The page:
Want to really spice things up this Valentine’s Day but are concerned that by pouring on the romance your environmental impact will worsen?
To minimize your carbon footprint, consider some of these alternative gift and date ideas:
Organic Flowers: Make sure if you buy flowers that they are sustainably grown, and certified organic or veriflora. Veriflora is considered the gold standard certification of flora and horticulture sustainability because it uses the Scientific Certification System (SCS) developed by a neutral third party. Learn more at Veriflora.com and check out their list of retailers to find a certified florist near you.
Buy Locally-Grown Flowers: Also, try to avoid shipping flowers, whether across town or across the country. Make the extra effort to pick up and deliver the flowers yourself. If you are in a long-distance relationship, call a florist near the one you love instead of going with a bigger company. Less travel always equals a smaller carbon footprint.
e-Cards: Ever heard the line “Valentine’s Day was created by Hallmark just to sell more cards?” Yeah, me too. Whether that’s true or not, Valentine’s Day does create a serious influx of paper waste. Luckily, most greeting card websites (including Hallmark) now offer free or for-purchase online cards, helping you avoid paper waste while still getting the chance to say “I love you.”
Chocolates: According to Organicconsumers.com, Valentine’s Day is the biggest chocolate consumption day of the year (sorry, Halloween). And unfortunately, over 40 percent of the world’s chocolate comes from the Ivory Coast, where child slavery and farm-worker exploitation are both widespread. So this year, make sure to purchase organic, fair-trade (businesses in developing countries with ethical working conditions and sustainable practices) chocolate. It’s both environmentally friendly and morally acceptable – a definite win-win! I recommend checking out Sweet Earth Chocolates or Theo’s Chocolates, both companies that are committed to higher standards of eco-friendly chocolate and business ethics.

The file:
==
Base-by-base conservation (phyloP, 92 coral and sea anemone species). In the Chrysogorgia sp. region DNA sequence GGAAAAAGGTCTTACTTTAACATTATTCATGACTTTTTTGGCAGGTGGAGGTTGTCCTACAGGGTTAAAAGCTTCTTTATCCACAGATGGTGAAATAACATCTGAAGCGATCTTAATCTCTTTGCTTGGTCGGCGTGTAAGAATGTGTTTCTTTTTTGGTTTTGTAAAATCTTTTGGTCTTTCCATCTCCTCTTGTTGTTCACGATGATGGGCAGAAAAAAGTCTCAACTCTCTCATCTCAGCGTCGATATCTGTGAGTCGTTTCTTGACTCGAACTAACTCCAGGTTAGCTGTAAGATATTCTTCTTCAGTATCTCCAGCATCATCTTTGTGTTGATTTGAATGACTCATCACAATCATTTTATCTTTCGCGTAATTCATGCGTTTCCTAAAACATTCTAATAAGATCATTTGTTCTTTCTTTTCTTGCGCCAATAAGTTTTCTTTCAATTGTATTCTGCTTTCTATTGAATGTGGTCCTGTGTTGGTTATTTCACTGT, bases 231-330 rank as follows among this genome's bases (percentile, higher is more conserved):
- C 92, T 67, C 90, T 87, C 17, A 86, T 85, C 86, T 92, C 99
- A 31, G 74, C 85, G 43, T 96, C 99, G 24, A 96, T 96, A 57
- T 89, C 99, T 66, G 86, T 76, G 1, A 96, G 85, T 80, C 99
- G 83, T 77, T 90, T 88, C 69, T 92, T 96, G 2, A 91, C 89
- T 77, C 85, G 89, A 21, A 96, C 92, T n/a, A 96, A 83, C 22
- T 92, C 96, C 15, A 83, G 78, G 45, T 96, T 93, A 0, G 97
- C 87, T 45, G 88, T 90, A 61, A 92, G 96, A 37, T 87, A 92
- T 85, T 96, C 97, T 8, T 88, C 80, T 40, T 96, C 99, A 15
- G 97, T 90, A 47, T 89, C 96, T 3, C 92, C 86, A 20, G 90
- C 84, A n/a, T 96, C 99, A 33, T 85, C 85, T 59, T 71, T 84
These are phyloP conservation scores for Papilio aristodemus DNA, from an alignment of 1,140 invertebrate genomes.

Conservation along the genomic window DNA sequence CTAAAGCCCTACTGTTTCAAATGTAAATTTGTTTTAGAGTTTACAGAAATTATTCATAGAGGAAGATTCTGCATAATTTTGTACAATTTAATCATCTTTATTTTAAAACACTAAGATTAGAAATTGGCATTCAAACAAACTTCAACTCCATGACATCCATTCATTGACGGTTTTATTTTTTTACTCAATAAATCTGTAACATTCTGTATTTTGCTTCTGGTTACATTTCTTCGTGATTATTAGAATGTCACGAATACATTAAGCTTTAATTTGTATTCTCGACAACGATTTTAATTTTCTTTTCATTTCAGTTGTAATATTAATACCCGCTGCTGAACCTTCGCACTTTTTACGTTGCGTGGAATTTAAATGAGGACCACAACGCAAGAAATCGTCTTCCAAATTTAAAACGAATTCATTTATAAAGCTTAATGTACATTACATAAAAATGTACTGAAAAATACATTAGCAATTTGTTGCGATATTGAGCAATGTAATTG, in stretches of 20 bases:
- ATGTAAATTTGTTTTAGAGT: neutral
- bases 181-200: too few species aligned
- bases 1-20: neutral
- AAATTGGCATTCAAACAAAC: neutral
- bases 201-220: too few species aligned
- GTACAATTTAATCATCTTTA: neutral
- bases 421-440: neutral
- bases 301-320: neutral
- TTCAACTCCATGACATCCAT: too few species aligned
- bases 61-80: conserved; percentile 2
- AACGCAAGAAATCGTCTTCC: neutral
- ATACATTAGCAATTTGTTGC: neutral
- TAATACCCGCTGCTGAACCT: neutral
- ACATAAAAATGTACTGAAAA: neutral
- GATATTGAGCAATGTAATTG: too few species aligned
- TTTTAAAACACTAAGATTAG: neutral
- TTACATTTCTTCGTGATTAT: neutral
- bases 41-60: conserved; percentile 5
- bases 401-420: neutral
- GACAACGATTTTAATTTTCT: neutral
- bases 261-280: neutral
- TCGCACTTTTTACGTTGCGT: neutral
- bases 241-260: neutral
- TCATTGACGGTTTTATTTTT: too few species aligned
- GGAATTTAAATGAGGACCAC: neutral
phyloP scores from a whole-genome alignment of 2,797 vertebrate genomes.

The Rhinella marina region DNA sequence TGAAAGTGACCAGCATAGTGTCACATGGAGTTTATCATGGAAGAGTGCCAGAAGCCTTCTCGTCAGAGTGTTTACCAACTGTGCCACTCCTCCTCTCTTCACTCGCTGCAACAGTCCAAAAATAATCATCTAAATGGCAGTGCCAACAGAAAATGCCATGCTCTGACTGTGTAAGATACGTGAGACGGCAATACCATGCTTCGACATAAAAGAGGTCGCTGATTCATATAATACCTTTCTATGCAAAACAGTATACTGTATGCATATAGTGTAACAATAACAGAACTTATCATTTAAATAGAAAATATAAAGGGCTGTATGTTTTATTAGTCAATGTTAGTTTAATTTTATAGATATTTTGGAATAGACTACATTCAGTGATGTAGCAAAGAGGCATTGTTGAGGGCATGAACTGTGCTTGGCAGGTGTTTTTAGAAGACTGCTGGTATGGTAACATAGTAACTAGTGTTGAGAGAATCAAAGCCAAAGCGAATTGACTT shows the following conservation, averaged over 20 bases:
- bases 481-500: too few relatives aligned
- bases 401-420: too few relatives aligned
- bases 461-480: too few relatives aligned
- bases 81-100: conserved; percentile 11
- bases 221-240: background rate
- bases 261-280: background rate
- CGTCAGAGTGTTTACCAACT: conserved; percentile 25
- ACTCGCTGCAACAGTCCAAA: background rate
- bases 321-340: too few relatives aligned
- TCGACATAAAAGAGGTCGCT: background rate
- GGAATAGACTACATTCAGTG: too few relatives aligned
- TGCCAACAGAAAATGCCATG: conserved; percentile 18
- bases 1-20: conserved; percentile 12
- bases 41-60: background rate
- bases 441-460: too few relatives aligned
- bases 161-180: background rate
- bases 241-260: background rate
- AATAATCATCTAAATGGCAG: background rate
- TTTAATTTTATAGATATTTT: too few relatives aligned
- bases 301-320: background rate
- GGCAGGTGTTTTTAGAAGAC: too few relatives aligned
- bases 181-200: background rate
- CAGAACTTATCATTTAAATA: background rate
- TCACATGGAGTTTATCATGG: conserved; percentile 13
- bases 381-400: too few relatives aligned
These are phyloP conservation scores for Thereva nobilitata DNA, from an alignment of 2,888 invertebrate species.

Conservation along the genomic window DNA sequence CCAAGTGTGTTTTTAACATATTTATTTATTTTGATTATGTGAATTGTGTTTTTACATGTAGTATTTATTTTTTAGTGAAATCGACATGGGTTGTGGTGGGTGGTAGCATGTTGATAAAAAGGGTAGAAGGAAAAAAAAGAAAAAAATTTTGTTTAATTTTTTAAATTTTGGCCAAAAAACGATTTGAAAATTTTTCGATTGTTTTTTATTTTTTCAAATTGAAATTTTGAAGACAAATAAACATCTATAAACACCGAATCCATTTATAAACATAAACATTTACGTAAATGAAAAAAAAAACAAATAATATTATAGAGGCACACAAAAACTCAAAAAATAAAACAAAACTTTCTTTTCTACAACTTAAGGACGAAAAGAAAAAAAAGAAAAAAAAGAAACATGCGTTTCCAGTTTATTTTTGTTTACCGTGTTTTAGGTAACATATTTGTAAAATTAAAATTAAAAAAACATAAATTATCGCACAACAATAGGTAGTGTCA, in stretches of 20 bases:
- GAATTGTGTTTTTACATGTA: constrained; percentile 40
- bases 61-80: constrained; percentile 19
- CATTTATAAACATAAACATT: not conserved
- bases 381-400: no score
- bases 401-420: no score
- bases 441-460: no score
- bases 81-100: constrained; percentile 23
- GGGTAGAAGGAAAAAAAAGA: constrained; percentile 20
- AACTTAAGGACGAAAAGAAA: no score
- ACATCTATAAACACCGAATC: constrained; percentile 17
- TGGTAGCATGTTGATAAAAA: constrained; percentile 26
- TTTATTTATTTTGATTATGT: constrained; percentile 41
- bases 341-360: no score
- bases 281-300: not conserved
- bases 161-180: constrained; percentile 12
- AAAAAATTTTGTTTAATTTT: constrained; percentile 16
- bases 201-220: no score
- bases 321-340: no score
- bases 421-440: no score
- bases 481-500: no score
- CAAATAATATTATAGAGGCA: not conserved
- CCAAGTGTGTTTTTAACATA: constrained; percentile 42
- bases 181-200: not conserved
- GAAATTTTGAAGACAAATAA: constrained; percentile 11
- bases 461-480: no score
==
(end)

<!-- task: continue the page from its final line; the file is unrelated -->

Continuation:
Avoid the Teddy Bear: Unless your loved one is under the age of 10, it just isn’t necessary.
Wrapping: Steer away from those unnecessary gift-wrap ornaments. If you think she won’t mind, minimize the gift wrapping, or take a risk and use the daily comics page instead.
Eco-Friendly Dinner For Two: Do a little research on nearby restaurants and patronize one that serves local organic options. You can go extreme and look up vegetarian/vegan restaurants near you at vegguide.org. Or if you are like me – environmentally conscious yet omnivorous – check out the menu ahead of time for seasonal ingredients and local farmers. Most restaurants gladly feature that information on their websites.
Cook A Special Organic Dinner: They say that the fastest way to a man’s heart is through his stomach. These days, I think it works both ways. Think about a recipe with special meaning and pick up the ingredients at your local organic grocery.
Waste-Free Gifts: Be creative and leave a zero carbon footprint. Last year, I got stuck hovering over my computer in the library all Valentine’s Day, along with hundreds of other students. On a coffee break, I caught the tail end of a romantic gesture when I saw a stressed-out sophomore being serenaded by her boyfriend and his whole a cappella group. Not a single piece of waste and maybe the most thoughtful gift I’ve ever seen.
Recycled Jewelry: Nothing wrong with buying vintage, heritage jewelry. It certainly saves all that energy consumed in mining, refining and manufacturing new jewelry (Green Blizzard – All That Glitters Is Not Gold).
Happy Valentine’s Day!
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